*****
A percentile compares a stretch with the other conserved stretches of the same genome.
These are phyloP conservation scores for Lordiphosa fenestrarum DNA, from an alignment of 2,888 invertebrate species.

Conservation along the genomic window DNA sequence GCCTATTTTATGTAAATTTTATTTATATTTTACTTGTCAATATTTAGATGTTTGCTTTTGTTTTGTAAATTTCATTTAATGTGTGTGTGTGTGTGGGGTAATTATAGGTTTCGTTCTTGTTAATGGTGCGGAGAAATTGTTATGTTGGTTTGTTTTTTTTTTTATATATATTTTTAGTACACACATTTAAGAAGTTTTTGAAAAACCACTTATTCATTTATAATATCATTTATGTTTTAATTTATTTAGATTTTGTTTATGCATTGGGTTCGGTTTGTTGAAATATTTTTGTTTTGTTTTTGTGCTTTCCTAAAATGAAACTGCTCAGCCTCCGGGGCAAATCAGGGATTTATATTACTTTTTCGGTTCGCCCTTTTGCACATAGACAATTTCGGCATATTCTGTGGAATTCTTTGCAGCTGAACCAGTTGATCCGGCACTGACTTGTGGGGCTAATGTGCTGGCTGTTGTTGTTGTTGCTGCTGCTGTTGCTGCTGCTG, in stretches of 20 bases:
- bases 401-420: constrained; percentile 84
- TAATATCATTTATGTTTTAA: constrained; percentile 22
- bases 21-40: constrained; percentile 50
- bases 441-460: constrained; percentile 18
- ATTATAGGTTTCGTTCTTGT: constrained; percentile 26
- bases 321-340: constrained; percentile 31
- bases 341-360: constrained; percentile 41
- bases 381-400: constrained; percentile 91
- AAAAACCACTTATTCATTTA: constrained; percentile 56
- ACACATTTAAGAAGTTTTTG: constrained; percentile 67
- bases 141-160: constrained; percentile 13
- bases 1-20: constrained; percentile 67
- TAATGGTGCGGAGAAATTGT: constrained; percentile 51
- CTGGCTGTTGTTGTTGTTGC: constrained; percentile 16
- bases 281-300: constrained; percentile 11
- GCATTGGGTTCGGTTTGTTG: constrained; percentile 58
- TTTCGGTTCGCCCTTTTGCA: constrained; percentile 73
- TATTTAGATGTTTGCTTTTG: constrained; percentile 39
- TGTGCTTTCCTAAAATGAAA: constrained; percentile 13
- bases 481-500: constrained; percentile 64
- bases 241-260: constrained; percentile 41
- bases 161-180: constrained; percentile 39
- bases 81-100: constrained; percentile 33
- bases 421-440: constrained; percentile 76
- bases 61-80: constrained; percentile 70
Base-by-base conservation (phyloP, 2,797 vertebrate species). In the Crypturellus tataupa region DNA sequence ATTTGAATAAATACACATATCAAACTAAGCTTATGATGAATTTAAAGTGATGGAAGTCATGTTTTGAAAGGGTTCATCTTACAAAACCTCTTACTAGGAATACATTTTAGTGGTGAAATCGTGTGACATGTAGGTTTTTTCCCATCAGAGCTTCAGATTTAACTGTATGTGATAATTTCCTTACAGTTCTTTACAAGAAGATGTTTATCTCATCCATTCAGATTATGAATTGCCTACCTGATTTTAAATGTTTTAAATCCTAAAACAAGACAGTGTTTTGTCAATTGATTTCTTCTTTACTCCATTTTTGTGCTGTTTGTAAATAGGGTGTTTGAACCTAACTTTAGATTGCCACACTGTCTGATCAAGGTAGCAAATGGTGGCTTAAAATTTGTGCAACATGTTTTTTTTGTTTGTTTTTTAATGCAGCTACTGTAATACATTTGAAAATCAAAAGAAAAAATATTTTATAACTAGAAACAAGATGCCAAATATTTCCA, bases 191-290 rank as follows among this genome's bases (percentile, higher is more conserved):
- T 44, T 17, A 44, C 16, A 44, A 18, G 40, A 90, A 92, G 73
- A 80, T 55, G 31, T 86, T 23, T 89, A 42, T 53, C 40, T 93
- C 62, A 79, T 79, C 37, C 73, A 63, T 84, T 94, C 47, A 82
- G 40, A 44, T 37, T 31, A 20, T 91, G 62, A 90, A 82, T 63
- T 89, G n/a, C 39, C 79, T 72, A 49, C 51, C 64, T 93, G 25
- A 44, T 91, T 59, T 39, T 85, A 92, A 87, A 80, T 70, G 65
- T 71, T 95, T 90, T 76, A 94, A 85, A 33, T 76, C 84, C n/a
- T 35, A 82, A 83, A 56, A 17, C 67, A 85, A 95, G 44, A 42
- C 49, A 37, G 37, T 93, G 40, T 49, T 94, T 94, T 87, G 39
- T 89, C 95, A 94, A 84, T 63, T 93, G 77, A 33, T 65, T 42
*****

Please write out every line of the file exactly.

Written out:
A percentile compares a stretch with the other conserved stretches of the same genome.
These are phyloP conservation scores for Lordiphosa fenestrarum DNA, from an alignment of 2,888 invertebrate species.

Conservation along the genomic window DNA sequence GCCTATTTTATGTAAATTTTATTTATATTTTACTTGTCAATATTTAGATGTTTGCTTTTGTTTTGTAAATTTCATTTAATGTGTGTGTGTGTGTGGGGTAATTATAGGTTTCGTTCTTGTTAATGGTGCGGAGAAATTGTTATGTTGGTTTGTTTTTTTTTTTATATATATTTTTAGTACACACATTTAAGAAGTTTTTGAAAAACCACTTATTCATTTATAATATCATTTATGTTTTAATTTATTTAGATTTTGTTTATGCATTGGGTTCGGTTTGTTGAAATATTTTTGTTTTGTTTTTGTGCTTTCCTAAAATGAAACTGCTCAGCCTCCGGGGCAAATCAGGGATTTATATTACTTTTTCGGTTCGCCCTTTTGCACATAGACAATTTCGGCATATTCTGTGGAATTCTTTGCAGCTGAACCAGTTGATCCGGCACTGACTTGTGGGGCTAATGTGCTGGCTGTTGTTGTTGTTGCTGCTGCTGTTGCTGCTGCTG, in stretches of 20 bases:
- bases 401-420: constrained; percentile 84
- TAATATCATTTATGTTTTAA: constrained; percentile 22
- bases 21-40: constrained; percentile 50
- bases 441-460: constrained; percentile 18
- ATTATAGGTTTCGTTCTTGT: constrained; percentile 26
- bases 321-340: constrained; percentile 31
- bases 341-360: constrained; percentile 41
- bases 381-400: constrained; percentile 91
- AAAAACCACTTATTCATTTA: constrained; percentile 56
- ACACATTTAAGAAGTTTTTG: constrained; percentile 67
- bases 141-160: constrained; percentile 13
- bases 1-20: constrained; percentile 67
- TAATGGTGCGGAGAAATTGT: constrained; percentile 51
- CTGGCTGTTGTTGTTGTTGC: constrained; percentile 16
- bases 281-300: constrained; percentile 11
- GCATTGGGTTCGGTTTGTTG: constrained; percentile 58
- TTTCGGTTCGCCCTTTTGCA: constrained; percentile 73
- TATTTAGATGTTTGCTTTTG: constrained; percentile 39
- TGTGCTTTCCTAAAATGAAA: constrained; percentile 13
- bases 481-500: constrained; percentile 64
- bases 241-260: constrained; percentile 41
- bases 161-180: constrained; percentile 39
- bases 81-100: constrained; percentile 33
- bases 421-440: constrained; percentile 76
- bases 61-80: constrained; percentile 70
Base-by-base conservation (phyloP, 2,797 vertebrate species). In the Crypturellus tataupa region DNA sequence ATTTGAATAAATACACATATCAAACTAAGCTTATGATGAATTTAAAGTGATGGAAGTCATGTTTTGAAAGGGTTCATCTTACAAAACCTCTTACTAGGAATACATTTTAGTGGTGAAATCGTGTGACATGTAGGTTTTTTCCCATCAGAGCTTCAGATTTAACTGTATGTGATAATTTCCTTACAGTTCTTTACAAGAAGATGTTTATCTCATCCATTCAGATTATGAATTGCCTACCTGATTTTAAATGTTTTAAATCCTAAAACAAGACAGTGTTTTGTCAATTGATTTCTTCTTTACTCCATTTTTGTGCTGTTTGTAAATAGGGTGTTTGAACCTAACTTTAGATTGCCACACTGTCTGATCAAGGTAGCAAATGGTGGCTTAAAATTTGTGCAACATGTTTTTTTTGTTTGTTTTTTAATGCAGCTACTGTAATACATTTGAAAATCAAAAGAAAAAATATTTTATAACTAGAAACAAGATGCCAAATATTTCCA, bases 191-290 rank as follows among this genome's bases (percentile, higher is more conserved):
- T 44, T 17, A 44, C 16, A 44, A 18, G 40, A 90, A 92, G 73
- A 80, T 55, G 31, T 86, T 23, T 89, A 42, T 53, C 40, T 93
- C 62, A 79, T 79, C 37, C 73, A 63, T 84, T 94, C 47, A 82
- G 40, A 44, T 37, T 31, A 20, T 91, G 62, A 90, A 82, T 63
- T 89, G n/a, C 39, C 79, T 72, A 49, C 51, C 64, T 93, G 25
- A 44, T 91, T 59, T 39, T 85, A 92, A 87, A 80, T 70, G 65
- T 71, T 95, T 90, T 76, A 94, A 85, A 33, T 76, C 84, C n/a
- T 35, A 82, A 83, A 56, A 17, C 67, A 85, A 95, G 44, A 42
- C 49, A 37, G 37, T 93, G 40, T 49, T 94, T 94, T 87, G 39
- T 89, C 95, A 94, A 84, T 63, T 93, G 77, A 33, T 65, T 42